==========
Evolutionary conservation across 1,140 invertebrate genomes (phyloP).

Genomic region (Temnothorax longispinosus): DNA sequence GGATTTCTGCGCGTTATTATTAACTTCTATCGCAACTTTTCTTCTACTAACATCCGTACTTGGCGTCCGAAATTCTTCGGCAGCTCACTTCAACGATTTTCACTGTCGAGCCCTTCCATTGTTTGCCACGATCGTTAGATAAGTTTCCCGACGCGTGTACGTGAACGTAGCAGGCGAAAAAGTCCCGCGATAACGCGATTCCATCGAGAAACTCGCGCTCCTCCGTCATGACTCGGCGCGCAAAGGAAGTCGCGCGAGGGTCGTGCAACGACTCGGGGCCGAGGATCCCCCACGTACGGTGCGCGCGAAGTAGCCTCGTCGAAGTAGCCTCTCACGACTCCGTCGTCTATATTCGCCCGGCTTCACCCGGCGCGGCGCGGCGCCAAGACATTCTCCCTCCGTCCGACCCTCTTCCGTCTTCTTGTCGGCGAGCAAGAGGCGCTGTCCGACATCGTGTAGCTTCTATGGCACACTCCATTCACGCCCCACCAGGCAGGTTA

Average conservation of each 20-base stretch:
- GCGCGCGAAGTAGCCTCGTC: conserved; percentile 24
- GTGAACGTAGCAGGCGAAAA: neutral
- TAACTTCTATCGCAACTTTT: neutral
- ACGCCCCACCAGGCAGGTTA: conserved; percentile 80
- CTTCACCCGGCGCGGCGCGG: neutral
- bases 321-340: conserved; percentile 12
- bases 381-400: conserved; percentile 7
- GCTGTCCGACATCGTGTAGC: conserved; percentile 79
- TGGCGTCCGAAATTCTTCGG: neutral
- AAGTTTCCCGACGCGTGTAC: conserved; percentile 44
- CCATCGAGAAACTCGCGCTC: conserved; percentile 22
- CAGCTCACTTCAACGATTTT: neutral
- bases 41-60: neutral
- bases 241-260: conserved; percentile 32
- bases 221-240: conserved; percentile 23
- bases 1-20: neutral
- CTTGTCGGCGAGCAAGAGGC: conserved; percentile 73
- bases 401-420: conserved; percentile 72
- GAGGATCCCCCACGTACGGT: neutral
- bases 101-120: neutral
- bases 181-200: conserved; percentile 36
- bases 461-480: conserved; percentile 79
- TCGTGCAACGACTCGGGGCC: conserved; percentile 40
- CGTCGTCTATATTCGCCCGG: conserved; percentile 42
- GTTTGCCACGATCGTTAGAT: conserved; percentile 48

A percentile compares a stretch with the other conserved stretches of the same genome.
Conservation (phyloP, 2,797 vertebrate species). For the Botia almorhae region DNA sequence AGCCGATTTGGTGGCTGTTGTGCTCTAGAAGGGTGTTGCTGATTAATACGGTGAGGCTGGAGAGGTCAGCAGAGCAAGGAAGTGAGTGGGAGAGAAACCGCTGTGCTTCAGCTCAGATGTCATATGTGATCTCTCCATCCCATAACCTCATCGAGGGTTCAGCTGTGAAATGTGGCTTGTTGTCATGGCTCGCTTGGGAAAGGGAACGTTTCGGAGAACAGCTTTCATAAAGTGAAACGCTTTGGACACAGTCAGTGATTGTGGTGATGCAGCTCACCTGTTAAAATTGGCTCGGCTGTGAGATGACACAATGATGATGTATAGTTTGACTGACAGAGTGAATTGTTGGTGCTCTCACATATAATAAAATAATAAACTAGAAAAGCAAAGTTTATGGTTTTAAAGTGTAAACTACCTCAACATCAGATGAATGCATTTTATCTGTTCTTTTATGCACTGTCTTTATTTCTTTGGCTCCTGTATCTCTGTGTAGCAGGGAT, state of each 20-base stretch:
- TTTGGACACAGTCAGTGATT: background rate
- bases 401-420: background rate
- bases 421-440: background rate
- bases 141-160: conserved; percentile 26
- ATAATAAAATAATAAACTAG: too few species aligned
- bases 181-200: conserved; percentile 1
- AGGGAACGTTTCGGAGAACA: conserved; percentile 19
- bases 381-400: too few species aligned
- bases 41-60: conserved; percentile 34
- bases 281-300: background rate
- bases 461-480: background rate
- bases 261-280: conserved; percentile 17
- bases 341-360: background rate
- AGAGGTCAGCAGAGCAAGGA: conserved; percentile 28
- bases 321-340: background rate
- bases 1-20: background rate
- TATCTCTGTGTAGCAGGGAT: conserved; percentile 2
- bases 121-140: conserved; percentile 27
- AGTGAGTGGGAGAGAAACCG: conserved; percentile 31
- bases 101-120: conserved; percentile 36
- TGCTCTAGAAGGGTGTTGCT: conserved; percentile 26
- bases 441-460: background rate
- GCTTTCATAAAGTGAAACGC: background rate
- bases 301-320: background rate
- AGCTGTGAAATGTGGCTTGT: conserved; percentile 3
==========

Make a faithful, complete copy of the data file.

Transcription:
Evolutionary conservation across 1,140 invertebrate genomes (phyloP).

Genomic region (Temnothorax longispinosus): DNA sequence GGATTTCTGCGCGTTATTATTAACTTCTATCGCAACTTTTCTTCTACTAACATCCGTACTTGGCGTCCGAAATTCTTCGGCAGCTCACTTCAACGATTTTCACTGTCGAGCCCTTCCATTGTTTGCCACGATCGTTAGATAAGTTTCCCGACGCGTGTACGTGAACGTAGCAGGCGAAAAAGTCCCGCGATAACGCGATTCCATCGAGAAACTCGCGCTCCTCCGTCATGACTCGGCGCGCAAAGGAAGTCGCGCGAGGGTCGTGCAACGACTCGGGGCCGAGGATCCCCCACGTACGGTGCGCGCGAAGTAGCCTCGTCGAAGTAGCCTCTCACGACTCCGTCGTCTATATTCGCCCGGCTTCACCCGGCGCGGCGCGGCGCCAAGACATTCTCCCTCCGTCCGACCCTCTTCCGTCTTCTTGTCGGCGAGCAAGAGGCGCTGTCCGACATCGTGTAGCTTCTATGGCACACTCCATTCACGCCCCACCAGGCAGGTTA

Average conservation of each 20-base stretch:
- GCGCGCGAAGTAGCCTCGTC: conserved; percentile 24
- GTGAACGTAGCAGGCGAAAA: neutral
- TAACTTCTATCGCAACTTTT: neutral
- ACGCCCCACCAGGCAGGTTA: conserved; percentile 80
- CTTCACCCGGCGCGGCGCGG: neutral
- bases 321-340: conserved; percentile 12
- bases 381-400: conserved; percentile 7
- GCTGTCCGACATCGTGTAGC: conserved; percentile 79
- TGGCGTCCGAAATTCTTCGG: neutral
- AAGTTTCCCGACGCGTGTAC: conserved; percentile 44
- CCATCGAGAAACTCGCGCTC: conserved; percentile 22
- CAGCTCACTTCAACGATTTT: neutral
- bases 41-60: neutral
- bases 241-260: conserved; percentile 32
- bases 221-240: conserved; percentile 23
- bases 1-20: neutral
- CTTGTCGGCGAGCAAGAGGC: conserved; percentile 73
- bases 401-420: conserved; percentile 72
- GAGGATCCCCCACGTACGGT: neutral
- bases 101-120: neutral
- bases 181-200: conserved; percentile 36
- bases 461-480: conserved; percentile 79
- TCGTGCAACGACTCGGGGCC: conserved; percentile 40
- CGTCGTCTATATTCGCCCGG: conserved; percentile 42
- GTTTGCCACGATCGTTAGAT: conserved; percentile 48

A percentile compares a stretch with the other conserved stretches of the same genome.
Conservation (phyloP, 2,797 vertebrate species). For the Botia almorhae region DNA sequence AGCCGATTTGGTGGCTGTTGTGCTCTAGAAGGGTGTTGCTGATTAATACGGTGAGGCTGGAGAGGTCAGCAGAGCAAGGAAGTGAGTGGGAGAGAAACCGCTGTGCTTCAGCTCAGATGTCATATGTGATCTCTCCATCCCATAACCTCATCGAGGGTTCAGCTGTGAAATGTGGCTTGTTGTCATGGCTCGCTTGGGAAAGGGAACGTTTCGGAGAACAGCTTTCATAAAGTGAAACGCTTTGGACACAGTCAGTGATTGTGGTGATGCAGCTCACCTGTTAAAATTGGCTCGGCTGTGAGATGACACAATGATGATGTATAGTTTGACTGACAGAGTGAATTGTTGGTGCTCTCACATATAATAAAATAATAAACTAGAAAAGCAAAGTTTATGGTTTTAAAGTGTAAACTACCTCAACATCAGATGAATGCATTTTATCTGTTCTTTTATGCACTGTCTTTATTTCTTTGGCTCCTGTATCTCTGTGTAGCAGGGAT, state of each 20-base stretch:
- TTTGGACACAGTCAGTGATT: background rate
- bases 401-420: background rate
- bases 421-440: background rate
- bases 141-160: conserved; percentile 26
- ATAATAAAATAATAAACTAG: too few species aligned
- bases 181-200: conserved; percentile 1
- AGGGAACGTTTCGGAGAACA: conserved; percentile 19
- bases 381-400: too few species aligned
- bases 41-60: conserved; percentile 34
- bases 281-300: background rate
- bases 461-480: background rate
- bases 261-280: conserved; percentile 17
- bases 341-360: background rate
- AGAGGTCAGCAGAGCAAGGA: conserved; percentile 28
- bases 321-340: background rate
- bases 1-20: background rate
- TATCTCTGTGTAGCAGGGAT: conserved; percentile 2
- bases 121-140: conserved; percentile 27
- AGTGAGTGGGAGAGAAACCG: conserved; percentile 31
- bases 101-120: conserved; percentile 36
- TGCTCTAGAAGGGTGTTGCT: conserved; percentile 26
- bases 441-460: background rate
- GCTTTCATAAAGTGAAACGC: background rate
- bases 301-320: background rate
- AGCTGTGAAATGTGGCTTGT: conserved; percentile 3